The last time you had dinner with family, you were rather aggravated. It wasn’t because of family drama (this time). No, the problem was that you couldn’t hear a thing over the boisterous noise of the room. So you didn’t get the details about Nancy’s raise, and you didn’t have a chance to ask about Todd’s new dog. It was difficult. Mostly, you blame the acoustics. But you can’t totally dismiss the possibility that perhaps your hearing is beginning to go bad.
It’s not usually suggested to self diagnose hearing loss because it’s extremely challenging to do. But you should keep your eye out for certain warnings. When enough red flags show up, it’s time to make an appointment with us for a hearing exam.
Hearing loss’s early signs
Most of the symptoms of hearing loss are subtle. But you could be dealing with hearing loss if you can relate to any of the items on this list.
Here are some of the most common early signs of hearing loss:
- You notice it’s hard to understand certain words. This symptom occurs when consonants become difficult to hear and differentiate. The “sh” and “th” sounds are the most prevalent examples. But another common example is when the “s” and “f” sounds get mixed up.
- You have trouble hearing high-pitched sounds. Perhaps you find your tea kettle has been screeching for five minutes without your knowledge. Or perhaps the doorbell rings, and you never notice it. Early hearing loss is normally most apparent in particular (and often high-pitched) frequencies of sound.
- You have a difficult time following conversations in a crowded or noisy location. This is precisely what happened during the “family dinner” example above, and it’s often an early sign of trouble with hearing.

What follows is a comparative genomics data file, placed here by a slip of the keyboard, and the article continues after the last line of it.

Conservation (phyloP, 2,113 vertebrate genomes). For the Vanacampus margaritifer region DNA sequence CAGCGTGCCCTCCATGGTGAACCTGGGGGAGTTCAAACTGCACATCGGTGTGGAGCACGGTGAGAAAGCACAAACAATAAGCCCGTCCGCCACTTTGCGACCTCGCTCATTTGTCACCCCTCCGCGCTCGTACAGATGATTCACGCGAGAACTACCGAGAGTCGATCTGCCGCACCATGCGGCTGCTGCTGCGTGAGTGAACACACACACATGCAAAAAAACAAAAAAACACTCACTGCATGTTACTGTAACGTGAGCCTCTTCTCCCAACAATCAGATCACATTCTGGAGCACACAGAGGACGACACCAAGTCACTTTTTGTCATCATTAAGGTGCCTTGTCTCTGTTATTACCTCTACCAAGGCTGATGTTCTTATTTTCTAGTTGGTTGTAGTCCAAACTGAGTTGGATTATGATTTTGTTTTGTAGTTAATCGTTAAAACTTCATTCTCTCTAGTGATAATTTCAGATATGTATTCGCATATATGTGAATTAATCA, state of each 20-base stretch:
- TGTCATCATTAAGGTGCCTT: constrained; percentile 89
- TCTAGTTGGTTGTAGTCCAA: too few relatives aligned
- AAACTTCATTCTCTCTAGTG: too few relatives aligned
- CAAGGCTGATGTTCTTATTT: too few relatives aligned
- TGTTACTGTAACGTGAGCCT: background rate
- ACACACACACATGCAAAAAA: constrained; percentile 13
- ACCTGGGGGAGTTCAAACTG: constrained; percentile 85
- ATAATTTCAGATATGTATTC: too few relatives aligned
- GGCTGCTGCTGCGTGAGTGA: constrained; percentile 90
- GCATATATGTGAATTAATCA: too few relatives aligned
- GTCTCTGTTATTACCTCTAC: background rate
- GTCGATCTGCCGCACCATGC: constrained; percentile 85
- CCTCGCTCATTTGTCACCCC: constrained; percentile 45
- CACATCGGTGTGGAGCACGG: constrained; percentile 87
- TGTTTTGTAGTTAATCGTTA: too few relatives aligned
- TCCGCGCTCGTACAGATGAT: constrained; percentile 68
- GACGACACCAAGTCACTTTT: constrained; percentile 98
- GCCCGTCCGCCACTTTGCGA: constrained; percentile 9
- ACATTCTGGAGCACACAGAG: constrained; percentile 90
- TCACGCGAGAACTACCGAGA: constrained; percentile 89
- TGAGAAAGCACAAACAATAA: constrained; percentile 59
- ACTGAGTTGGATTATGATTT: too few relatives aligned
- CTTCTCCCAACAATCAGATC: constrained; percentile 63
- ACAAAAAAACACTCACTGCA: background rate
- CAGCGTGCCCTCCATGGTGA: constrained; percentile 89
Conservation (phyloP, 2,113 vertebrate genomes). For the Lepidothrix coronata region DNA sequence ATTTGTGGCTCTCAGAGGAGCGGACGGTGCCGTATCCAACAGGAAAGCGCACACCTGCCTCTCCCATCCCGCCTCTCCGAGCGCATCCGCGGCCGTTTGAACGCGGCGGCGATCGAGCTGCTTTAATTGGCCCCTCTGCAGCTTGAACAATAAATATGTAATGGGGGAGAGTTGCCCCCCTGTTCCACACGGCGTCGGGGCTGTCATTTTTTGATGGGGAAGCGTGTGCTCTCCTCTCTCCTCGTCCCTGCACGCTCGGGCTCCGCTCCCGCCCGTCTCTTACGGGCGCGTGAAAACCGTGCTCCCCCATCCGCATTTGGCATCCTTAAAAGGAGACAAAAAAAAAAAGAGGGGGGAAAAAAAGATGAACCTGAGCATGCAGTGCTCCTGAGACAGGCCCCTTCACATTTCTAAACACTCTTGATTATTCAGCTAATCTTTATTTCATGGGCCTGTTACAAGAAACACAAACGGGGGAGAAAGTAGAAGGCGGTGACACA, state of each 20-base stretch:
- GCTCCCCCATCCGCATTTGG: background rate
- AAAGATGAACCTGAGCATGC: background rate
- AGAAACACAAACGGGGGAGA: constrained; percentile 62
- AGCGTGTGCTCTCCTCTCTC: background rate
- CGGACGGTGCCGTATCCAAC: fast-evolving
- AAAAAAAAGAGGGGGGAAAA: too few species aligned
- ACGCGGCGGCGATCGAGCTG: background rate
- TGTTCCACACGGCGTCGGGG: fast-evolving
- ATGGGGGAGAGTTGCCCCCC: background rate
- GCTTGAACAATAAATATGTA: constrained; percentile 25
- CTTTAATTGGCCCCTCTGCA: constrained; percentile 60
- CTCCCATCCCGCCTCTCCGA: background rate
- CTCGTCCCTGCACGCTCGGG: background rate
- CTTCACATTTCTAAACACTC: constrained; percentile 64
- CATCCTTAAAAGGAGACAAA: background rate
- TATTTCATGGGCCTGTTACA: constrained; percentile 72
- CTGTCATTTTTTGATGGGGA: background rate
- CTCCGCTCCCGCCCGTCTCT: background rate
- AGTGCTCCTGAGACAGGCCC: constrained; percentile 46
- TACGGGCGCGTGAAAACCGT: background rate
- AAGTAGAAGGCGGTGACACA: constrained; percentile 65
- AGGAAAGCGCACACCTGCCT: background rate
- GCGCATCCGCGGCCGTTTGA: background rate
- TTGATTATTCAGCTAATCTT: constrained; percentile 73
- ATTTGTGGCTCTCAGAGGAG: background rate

- Somebody observes that the volume on your media devices gets louder and louder. Perhaps the volume on your mobile phone keeps getting louder and louder. Or perhaps, you have your TV volume turned up to max. Usually, it’s a family member or a friend that points out the loud volumes.
- You hear ringing in your ears: This ringing (it can actually be other sounds too) is called tinnitus. If you experience ringing or other chronic noises in your ears, a hearing exam is your best bet because tinnitus, though it’s frequently an early warning of hearing loss, can also indicate other health problems.
- It’s suddenly very hard to understand phone calls: People do a lot of texting nowadays, so you may not take as many phone calls as you once did. But if you’re having difficulty understanding the phone calls you do receive (even with the volume turned all the way up), you might be confronting another red flag for your hearing.
- You frequently need people to repeat what they said. This is especially true if you’re asking numerous people to slow down, say something again, or speak louder. This early sign of hearing impairment may be occurring without you even noticing.
- Normal sounds seem unbearably loud. It’s one of the more uncommon early warning signs associated with hearing loss, but hyperacusis is common enough that you might find yourself encountering its symptoms. If you are having this problem, particularly if it persists, it’s time for a hearing exam.
Get a hearing test
No matter how many of these early red flags you may experience, there’s really only one way to know, with confidence, whether your hearing is going bad: get a hearing exam.
In general, any single one of these early red flags could be evidence that you’re developing some type of hearing loss. A hearing evaluation will be able to tell what level of impairment, if any, exists. And then you’ll be better prepared to find the right treatment.
This will help you have a much more enjoyable time at that next family get-together.